IT SEEMS AWFULLY EARLY for crickets to be strolling about, but last night one of these itinerant troubadors suddenly tuned up from a corner of my bedroom. In among the sounds of the sleeping house -- a floor board shivering, the refrigerator sighing -- summer returned.
For a large part of my life, I have slept where crickets could be heard at night -- whole orchestras of them, scraping their rough-surfaced wings together in long, persistent music-making.
I don't hear them much anymore in the summer. Air conditioning and a husband who hates heat and humidity mean closed windows through the hot weather. Last August we had a stretch of what I thought were lovely nights, cool enough that only a nut would want the conditioner on and the windows closed. So he slept in another room, and I listened to the crickets.
Crickets love humidity, and they vary the tempo of their music with the temperature. Count the number of chirps in a minute, divide by 4, add 40, and you know what the temperature is. My husband does not believe this.
It's true. Last night, listening to the soloist in my room, I counted 112 chirps to the minute, reckoned by the sweep hand on my watch. I divided and added; and checked the thermostat. The cricket was right on the money. Sixty-eight degrees. My husband moved to the other room.
I wondered idly about the cricket Nancy Reagan had ousted from the White House last summer. It had kept her awake. Memories of Dickens and his cricket on the hearth have probably dimmed. That's how you know things are going smoothly -- when you have a cricket rehearsing indoors.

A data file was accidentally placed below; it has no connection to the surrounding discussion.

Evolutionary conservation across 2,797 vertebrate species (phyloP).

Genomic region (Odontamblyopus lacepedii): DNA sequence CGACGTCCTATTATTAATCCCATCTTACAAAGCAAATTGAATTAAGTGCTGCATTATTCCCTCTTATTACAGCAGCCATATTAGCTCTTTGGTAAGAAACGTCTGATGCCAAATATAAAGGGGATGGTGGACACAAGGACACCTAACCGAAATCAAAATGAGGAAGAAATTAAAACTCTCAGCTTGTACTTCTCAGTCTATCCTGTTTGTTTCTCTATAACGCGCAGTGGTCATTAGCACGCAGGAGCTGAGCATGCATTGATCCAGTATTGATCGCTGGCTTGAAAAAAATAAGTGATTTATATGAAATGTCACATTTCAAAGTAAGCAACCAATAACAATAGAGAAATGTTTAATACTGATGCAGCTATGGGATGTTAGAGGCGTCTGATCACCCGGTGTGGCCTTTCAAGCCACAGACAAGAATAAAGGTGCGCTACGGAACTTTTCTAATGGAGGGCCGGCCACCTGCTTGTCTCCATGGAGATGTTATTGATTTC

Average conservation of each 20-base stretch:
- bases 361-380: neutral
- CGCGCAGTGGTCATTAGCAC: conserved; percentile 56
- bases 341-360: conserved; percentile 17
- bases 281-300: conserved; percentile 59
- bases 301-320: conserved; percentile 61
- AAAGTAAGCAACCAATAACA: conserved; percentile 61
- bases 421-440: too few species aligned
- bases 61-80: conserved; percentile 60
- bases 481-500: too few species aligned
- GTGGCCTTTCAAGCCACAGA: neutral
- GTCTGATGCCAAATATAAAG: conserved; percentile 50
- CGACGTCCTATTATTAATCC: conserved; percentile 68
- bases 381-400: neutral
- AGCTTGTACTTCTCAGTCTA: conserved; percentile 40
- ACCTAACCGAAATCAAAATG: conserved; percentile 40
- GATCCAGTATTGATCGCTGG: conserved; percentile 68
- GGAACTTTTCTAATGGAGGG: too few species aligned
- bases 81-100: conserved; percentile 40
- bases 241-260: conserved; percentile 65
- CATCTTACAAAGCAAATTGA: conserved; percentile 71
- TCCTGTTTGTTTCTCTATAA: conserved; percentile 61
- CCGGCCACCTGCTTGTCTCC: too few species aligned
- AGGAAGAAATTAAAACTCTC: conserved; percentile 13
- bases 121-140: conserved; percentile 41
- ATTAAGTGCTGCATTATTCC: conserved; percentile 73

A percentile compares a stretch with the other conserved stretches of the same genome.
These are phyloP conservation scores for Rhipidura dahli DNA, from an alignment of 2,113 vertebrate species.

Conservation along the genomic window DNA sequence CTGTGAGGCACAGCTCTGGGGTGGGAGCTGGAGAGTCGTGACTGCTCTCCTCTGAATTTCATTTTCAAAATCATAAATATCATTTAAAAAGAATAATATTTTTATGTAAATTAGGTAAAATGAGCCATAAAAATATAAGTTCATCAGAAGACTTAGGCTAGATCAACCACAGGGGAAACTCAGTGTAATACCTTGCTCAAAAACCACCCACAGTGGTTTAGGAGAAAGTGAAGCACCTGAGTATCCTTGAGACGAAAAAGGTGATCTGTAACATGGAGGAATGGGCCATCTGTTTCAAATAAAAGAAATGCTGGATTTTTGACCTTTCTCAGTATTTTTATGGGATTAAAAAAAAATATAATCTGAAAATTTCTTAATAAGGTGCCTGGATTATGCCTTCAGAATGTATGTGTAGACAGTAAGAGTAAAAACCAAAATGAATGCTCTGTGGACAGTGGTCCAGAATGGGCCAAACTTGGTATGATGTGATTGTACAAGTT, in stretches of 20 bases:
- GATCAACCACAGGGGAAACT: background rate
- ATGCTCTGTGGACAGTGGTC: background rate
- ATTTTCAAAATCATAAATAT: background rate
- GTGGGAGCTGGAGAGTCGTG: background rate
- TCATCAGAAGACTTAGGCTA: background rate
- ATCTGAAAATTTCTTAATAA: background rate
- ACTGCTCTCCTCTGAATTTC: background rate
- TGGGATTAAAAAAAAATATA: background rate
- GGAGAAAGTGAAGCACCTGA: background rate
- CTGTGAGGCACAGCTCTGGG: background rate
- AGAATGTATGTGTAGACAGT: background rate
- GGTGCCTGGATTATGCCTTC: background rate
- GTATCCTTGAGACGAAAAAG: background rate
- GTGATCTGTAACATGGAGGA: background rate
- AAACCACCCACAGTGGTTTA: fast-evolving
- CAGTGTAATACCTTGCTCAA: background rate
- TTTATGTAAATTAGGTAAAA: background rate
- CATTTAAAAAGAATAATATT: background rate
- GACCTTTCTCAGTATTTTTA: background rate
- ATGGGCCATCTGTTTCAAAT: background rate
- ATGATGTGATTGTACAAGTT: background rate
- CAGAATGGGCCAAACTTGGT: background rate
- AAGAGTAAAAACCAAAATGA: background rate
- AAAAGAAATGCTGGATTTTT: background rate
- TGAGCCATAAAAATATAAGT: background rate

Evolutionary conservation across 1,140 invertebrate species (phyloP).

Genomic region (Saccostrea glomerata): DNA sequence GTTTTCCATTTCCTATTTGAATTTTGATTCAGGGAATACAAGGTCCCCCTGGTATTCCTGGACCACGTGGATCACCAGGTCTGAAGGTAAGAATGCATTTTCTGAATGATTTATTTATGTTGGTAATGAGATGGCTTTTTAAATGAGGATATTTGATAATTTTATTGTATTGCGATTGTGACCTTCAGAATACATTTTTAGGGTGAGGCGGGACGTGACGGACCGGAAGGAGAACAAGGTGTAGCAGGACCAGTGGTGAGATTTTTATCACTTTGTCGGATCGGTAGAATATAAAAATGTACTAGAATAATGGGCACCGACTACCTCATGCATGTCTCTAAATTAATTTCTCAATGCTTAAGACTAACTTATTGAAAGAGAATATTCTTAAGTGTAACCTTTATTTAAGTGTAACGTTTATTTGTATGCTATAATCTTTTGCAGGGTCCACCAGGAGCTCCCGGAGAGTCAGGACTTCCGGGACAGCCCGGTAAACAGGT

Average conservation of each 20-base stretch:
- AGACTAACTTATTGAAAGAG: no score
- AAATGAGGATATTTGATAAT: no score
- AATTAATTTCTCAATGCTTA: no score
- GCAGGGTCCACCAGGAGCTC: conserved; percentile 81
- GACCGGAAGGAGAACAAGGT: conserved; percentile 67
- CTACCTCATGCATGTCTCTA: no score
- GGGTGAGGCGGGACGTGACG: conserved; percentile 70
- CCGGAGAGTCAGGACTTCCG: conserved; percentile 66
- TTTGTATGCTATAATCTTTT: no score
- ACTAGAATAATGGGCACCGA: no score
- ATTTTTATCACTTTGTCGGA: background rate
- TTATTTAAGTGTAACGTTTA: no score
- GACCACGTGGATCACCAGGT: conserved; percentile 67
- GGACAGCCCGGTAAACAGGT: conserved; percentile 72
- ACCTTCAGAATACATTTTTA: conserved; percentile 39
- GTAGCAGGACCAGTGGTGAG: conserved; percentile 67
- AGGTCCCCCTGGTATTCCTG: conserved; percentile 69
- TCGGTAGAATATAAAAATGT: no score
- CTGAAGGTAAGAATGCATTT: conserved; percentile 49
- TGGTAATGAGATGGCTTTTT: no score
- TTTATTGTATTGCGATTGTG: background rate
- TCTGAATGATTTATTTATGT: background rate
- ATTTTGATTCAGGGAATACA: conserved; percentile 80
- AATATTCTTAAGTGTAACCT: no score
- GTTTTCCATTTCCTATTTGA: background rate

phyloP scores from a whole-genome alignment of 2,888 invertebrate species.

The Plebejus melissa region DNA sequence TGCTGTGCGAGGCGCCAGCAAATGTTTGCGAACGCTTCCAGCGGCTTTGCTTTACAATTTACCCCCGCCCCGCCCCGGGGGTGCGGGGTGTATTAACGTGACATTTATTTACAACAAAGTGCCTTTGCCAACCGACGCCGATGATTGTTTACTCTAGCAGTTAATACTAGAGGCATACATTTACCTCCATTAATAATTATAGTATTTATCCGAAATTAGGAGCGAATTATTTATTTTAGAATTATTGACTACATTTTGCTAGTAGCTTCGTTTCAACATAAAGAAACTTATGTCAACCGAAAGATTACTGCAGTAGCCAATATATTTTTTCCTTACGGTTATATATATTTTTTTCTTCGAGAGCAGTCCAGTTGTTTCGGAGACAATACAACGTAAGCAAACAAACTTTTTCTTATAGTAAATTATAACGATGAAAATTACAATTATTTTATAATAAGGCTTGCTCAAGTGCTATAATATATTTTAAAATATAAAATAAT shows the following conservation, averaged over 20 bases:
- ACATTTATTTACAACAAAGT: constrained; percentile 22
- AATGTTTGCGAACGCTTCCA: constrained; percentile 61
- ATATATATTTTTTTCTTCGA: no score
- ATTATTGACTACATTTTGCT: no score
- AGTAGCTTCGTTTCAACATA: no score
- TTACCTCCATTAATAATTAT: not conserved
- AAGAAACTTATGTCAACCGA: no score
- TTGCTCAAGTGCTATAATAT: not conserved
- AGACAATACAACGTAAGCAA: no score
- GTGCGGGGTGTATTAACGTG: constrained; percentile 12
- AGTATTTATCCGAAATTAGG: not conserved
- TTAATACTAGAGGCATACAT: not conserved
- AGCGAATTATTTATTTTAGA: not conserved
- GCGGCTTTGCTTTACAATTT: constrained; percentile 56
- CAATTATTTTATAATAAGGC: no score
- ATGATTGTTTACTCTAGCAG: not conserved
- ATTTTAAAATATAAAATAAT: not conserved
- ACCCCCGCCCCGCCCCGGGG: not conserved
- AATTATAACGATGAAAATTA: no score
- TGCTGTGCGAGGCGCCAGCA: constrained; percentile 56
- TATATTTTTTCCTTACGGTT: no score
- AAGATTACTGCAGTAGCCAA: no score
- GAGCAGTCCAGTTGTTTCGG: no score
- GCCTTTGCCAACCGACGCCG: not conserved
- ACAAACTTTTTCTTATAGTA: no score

For a moment just before I drifted off I was 10 years old again, lying on the glider on the screened porch, my brother balancing on his head on a cot across from me.
My father has said for the last time, "I'm not going to speak to you again -- you had better settle down out there." I can see him through the doorway, in his armchair reading, an old-fashioned, green plastic eyeshade screening the light from the floor lamp and turning his long, handsome face a murky gray.
My brother has lobbed one last crabapple at me, smuggled in from the tree in the backyard, and he sleeps now, face down on the pillow that only minutes ago he had used to whack me with. His dark hair stands up in stiff little spikes, still damp from the water fight we had had on the lawn. His arm dangles over the edge of the cot -- scabbed elbow, Indian bead bracelet, fingernails chewed to the quick. He is only a year older than I, and every day the goal of my best friend and me is to "pay him back." I review the possibilities as I lie there listening to the crickets.
Their chorus is fast and high-pitched, just above high C. I can reach the register myself by singing the scale softly and quickly and not stopping for an instant at C. Then the counterpoint of silence, and again the chorus. For hours and hours, it repeats. As the end of summer nears, the concert grows louder and the song more urgent.
Madder music, stronger wine. A summer almost gone.